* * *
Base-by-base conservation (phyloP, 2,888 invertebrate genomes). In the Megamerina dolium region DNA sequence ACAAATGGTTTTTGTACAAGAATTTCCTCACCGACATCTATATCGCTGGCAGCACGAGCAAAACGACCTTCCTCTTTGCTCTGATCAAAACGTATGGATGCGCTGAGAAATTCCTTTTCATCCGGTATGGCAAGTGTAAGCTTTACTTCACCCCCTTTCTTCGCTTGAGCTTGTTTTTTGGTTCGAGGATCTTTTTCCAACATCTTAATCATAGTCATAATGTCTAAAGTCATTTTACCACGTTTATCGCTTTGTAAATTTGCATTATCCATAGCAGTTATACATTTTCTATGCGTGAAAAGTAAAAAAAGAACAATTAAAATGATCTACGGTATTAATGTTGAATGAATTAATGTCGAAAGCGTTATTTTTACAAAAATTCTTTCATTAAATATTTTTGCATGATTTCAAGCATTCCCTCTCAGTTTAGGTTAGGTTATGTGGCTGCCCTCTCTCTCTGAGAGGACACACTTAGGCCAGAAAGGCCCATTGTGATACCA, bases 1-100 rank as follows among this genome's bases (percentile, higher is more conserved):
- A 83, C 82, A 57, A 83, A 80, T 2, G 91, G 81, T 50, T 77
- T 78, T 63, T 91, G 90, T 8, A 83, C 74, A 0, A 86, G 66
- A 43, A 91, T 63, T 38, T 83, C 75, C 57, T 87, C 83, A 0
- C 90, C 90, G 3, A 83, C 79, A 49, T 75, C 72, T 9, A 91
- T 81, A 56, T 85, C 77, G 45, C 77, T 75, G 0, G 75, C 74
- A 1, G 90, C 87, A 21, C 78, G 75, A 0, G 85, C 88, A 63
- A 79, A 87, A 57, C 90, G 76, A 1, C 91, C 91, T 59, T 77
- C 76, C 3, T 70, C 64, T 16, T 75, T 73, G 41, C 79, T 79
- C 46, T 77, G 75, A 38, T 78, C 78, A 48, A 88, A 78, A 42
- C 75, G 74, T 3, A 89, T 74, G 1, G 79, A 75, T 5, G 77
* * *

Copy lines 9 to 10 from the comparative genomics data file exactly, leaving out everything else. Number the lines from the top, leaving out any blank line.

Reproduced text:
- C 76, C 3, T 70, C 64, T 16, T 75, T 73, G 41, C 79, T 79
- C 46, T 77, G 75, A 38, T 78, C 78, A 48, A 88, A 78, A 42